A Somali man, Ahmed Abdulkadir Warsame, appeared in a New York City courtroom, months after he was detained in the Gulf of Aden on suspicion of involvement in terrorist activities. He faces charges of aiding al Qaida — specifically the Yemen-based offshoot known as al Qaida in the Arabian Peninsula — and al Shabab, an extremist group based in Somalia.
Warsame was held and interrogated on a Navy ship before his formal indictment in New York, marking the first time a foreign terror suspect has been transferred directly to civilian court instead of being held in a military facility, mainly Guantanamo Bay, Cuba.
“The case represents the Obama administration’s attempt to find a middle ground between open-ended detentions in secret prisons, as practiced by the George W. Bush administration, and its commitment to try as many terrorism cases as possible in civilian courts.
“With the capture of Ahmed Abdulkadir Warsame, the administration appeared to split the difference, with military and intelligence officials interrogating him secretly for two months before bringing in law enforcement officials to question him for purposes of an indictment. He is the first foreign terrorism suspect captured by the administration outside the United States and moved to this country for trial.”
Warsame pleaded not guilty on nine counts and could face life in prison if convicted of the charges.
Nine Believed Dead in Plane Afghanistan Plane Crash
A plane chartered by the U.S. military crashed in a mountainous part of eastern Afghanistan late Tuesday, sending flames shooting up from a mountaintop. NATO and Afghan rescue teams are headed to the site, which has not been easily accessible, leading to fears that all nine passengers aboard the plane perished.
The cargo-laden plane, a Russian Ilyushin-76, was bringing a shipment to Bagram Air Base in Kabul and had passed a full inspection in February. It was operated by the Azerbaijan company Silk Way, and its passengers included citizens of Azerbaijan, Uzbekistan and Russia. The flight had originated from Baku.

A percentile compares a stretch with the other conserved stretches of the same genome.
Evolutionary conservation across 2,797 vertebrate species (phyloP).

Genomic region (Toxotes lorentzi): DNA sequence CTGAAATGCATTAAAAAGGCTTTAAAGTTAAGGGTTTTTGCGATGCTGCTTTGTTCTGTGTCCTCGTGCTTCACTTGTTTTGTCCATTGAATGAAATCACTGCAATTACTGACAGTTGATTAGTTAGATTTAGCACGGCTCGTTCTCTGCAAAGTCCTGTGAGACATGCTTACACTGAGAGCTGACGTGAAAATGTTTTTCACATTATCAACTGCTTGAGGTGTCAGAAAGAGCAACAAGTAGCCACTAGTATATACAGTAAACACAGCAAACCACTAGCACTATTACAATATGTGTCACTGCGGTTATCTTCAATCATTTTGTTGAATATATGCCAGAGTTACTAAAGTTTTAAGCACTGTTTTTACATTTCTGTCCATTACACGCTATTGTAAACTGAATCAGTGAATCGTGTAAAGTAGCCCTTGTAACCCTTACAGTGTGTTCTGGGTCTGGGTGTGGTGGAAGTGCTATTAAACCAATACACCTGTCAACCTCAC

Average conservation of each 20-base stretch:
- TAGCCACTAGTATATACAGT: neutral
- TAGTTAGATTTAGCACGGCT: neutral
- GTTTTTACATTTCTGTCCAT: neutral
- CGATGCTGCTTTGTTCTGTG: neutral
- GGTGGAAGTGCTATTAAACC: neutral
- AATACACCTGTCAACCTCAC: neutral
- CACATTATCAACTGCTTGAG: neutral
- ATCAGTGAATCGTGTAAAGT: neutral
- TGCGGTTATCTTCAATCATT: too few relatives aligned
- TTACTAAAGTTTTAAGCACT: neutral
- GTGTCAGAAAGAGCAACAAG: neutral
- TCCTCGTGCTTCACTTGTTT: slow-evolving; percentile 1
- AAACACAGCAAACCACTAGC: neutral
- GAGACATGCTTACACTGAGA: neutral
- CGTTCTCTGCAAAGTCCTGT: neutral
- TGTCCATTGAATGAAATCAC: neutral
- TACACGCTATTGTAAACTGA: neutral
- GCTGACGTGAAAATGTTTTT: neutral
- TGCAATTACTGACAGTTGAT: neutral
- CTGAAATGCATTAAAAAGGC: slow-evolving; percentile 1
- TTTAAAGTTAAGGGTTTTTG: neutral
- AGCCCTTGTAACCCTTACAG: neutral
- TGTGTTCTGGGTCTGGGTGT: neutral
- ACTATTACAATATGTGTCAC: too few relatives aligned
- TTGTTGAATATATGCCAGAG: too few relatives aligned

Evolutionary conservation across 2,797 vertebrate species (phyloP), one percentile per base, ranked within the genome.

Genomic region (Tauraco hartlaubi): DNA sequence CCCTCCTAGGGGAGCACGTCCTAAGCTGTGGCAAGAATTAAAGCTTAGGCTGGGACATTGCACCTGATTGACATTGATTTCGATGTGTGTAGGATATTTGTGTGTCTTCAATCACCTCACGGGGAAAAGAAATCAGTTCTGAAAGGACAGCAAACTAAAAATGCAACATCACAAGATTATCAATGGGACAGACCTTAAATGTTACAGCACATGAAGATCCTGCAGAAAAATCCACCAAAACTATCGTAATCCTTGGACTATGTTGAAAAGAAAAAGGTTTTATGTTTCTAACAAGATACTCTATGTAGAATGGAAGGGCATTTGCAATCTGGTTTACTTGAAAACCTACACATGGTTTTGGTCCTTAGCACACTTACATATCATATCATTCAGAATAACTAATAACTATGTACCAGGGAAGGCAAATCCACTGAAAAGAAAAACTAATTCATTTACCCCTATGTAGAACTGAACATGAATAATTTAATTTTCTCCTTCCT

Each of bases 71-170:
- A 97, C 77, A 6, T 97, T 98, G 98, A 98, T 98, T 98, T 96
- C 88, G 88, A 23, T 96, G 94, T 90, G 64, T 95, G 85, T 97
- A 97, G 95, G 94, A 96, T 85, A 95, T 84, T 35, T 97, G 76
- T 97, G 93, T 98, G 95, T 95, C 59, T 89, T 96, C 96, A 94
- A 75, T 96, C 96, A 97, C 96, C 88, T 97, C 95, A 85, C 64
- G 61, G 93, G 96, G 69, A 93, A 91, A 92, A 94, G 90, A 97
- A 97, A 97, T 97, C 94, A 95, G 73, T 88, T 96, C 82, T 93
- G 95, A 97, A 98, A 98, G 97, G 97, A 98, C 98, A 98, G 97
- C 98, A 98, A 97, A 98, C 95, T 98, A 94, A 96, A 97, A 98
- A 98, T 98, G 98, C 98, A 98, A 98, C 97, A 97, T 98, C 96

No foul play or insurgent activity is suspected in the crash.
Hundreds of Militants Launch Border Raids in Pakistan
Hundreds of militants crossed the border from Afghanistan into Pakistan, launching a series of raids that resulted in the deaths of at least five people. The raids echo similar raids that have strained relations between Afghanistan and Pakistan and raised questions about the containment of Taliban and al Qaida militants. The area’s terrain makes it difficult to enforce.
The most recent attacks, which reportedly involved rockets, mortars and other heavy machinery, targeted several schools and a mosque. Officials said three of the militants were killed and another three captured.
On June 1, militants attacked the Upper Dir region of Pakistan, sparking a three-day fight.
U.S. forces have reduced their presence in eastern Afghanistan, which some Pakistani officials say has enabled insurgents to operate more freely.
‘News of the World’ Center of Phone Hacking Investigation
The father of one of the victims of the 7/7 London terror attacks six years ago said he believes his phone was hacked, the latest in a series of accusations leveled against “News of the World,” a British tabloid owned by media mogul Rupert Murdoch.
Graham Foulkes’ son David died in the July 7, 2005, subway bombing. He said his phone number and other personal information were located in the files of a journalist from the paper.
The latest charge follows a scandal over the hacking of a missing teenager’s phone, when journalists allegedly deleted some messages from friends and family to clear space in her inbox for further messages. Milly Dowler, 13, was later found murdered.
“News of the World” journalists allegedly targeted celebrities and public figures in an effort to get stories. Prime Minister David Cameron said the charges are “absolutely disgusting.”